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What happened to the White Star Line after the Titanic disaster?

On the 15th April 1912 White Star Line started to hear that their brand-new transatlantic liner RMS Titanic had sunk in the North Atlantic on her maiden voyage. When RMS Carpathia landed in New York on 18th April 1912 with Titanic's survivors picked up from the wreck site aboard, White Star was able to learn the full truth of what had happened - that 1496 people were missing and of the ship and her cargo pretty much all that was left not on the sea floor were 14 lifeboats brought to New York by Carpathia.

White Star Line quickly learnt the lesson after the disaster about the importance of having enough lifeboats for all, and soon fitted their ships with an appropriate number. Titanic's sister ship Olympic was temporarily withdrawn from service later in the year to be modified to be made safter to help prevent her falling to the same fate as her sister. Work on Titanic's still under construction sister ship Britannic was halted after the disaster to alter the design to try to make her a safer ship. When completed one of her most notable features were her lifeboats and the huge davits supporting some of them.

Britannic, serving as a First World War hospital ship, and her forward lifeboat davits.

Titanic was initially soon 'replaced' on the Southampton to New York service by Majestic (1) (launched in 1889); in 1922 Olympic was joined by Homeric and Majestic (2) continuing the service intended for Olympic, Titanic and Britannic, the latter of which had, prior to being fully completed, been turned into a World War One hospital ship and had been sunk by an enemy underwater mine while serving in that role in 1916. Both Homeric and Majestic (2) had been acquired from German shipping lines after the First World War as compensation for war loses.

Both the British and the American inquiries into the sinking did not find the White Star Line legally to blame for what happened, and the Titanic disaster was far from the end of the White Star Line; White Star Line remained operating as a major shipping line until 1934 when, in the middle of the Great Depression, it merged with its longtime rival Cunard Line to form Cunard White Star Line. White Star Line's ships remained in White Star's colours and flew the White Star flag above Cunard's flag; however, within a few years most of White Star's ships had been withdrawn from service, while the last, Britannic (3), was retired by Cunard in 1960. Britannic, launched in 1929, and her sister ship Georgic, launched in 1931, were the last ships ever built for the White Star Line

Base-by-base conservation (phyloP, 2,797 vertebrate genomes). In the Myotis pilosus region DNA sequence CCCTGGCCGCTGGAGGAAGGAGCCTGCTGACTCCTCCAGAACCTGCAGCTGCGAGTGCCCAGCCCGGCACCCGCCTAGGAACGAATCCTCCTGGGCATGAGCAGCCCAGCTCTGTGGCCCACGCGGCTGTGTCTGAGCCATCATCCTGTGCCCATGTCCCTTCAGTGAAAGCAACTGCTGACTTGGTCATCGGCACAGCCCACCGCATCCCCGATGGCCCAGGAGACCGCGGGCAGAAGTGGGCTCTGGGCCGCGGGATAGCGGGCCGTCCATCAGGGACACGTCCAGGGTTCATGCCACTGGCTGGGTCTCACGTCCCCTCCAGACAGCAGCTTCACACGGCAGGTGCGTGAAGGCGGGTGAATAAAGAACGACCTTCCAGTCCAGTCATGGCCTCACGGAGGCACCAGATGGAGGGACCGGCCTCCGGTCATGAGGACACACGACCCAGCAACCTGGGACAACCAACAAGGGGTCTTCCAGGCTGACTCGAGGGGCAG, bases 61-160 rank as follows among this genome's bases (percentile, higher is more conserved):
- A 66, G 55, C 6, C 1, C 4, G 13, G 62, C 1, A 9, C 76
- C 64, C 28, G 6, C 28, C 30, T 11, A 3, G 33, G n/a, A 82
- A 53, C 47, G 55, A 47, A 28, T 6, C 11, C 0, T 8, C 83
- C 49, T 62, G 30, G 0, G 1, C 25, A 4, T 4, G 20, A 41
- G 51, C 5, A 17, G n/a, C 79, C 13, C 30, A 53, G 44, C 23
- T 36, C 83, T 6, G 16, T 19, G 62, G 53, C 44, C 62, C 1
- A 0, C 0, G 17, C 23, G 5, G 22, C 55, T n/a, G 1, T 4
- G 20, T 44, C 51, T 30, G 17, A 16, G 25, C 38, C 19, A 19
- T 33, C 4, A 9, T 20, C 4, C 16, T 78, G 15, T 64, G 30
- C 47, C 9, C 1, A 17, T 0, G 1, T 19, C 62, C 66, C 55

By the end of 1949 Cunard had acquired the last of White Star Line's shares in Cunard White Star, and the name White Star was then removed. Cunard survives to this day and currently operate the Queen Mary 2, Queen Victoria and Queen Elizabeth cruise ships, three of the most well-known ships around today.

 Queen Mary 2

Cunard Line's Queen Mary 2.

Image Author: Oceanhistory46 | Source: Wikimedia Commons | Edited by White Star History | Licensed under: CC BY-SA 4.0

Despite operating throughout much of the 1920s and early 1930s the largest ship then yet ever built, the acquired from Germany, Majestic (2) - White Star Line never had built a ship larger than or on the same scale as Titanic and her sister ships again. Titanic's younger sister ship Britannic was larger than her, but and had never entered regular White Star Line service due to her World War I sinking.

Majestic (2) - White Star Line's largest ever ship.

One former White Star Line ship survives today on the surface, Nomadic (2) which was constructed in Belfast in 1911 to ferry first and second class passengers out to Olympic and Titanic at Cherbourg. After for many years continuing to ferry passengers out to many of the world's best-known ships calling at Cherbourg, then later retiring and initially becoming a floating restaurant in Paris, today Nomadic is a museum ship in Belfast at the place where she was built.

 SS Nomadic

SS Nomadic in 2018.

Image Author: Irid Escent | Source: Wikimedia Commons | Edited by White Star History | Licensed under: CC BY-SA 2.0

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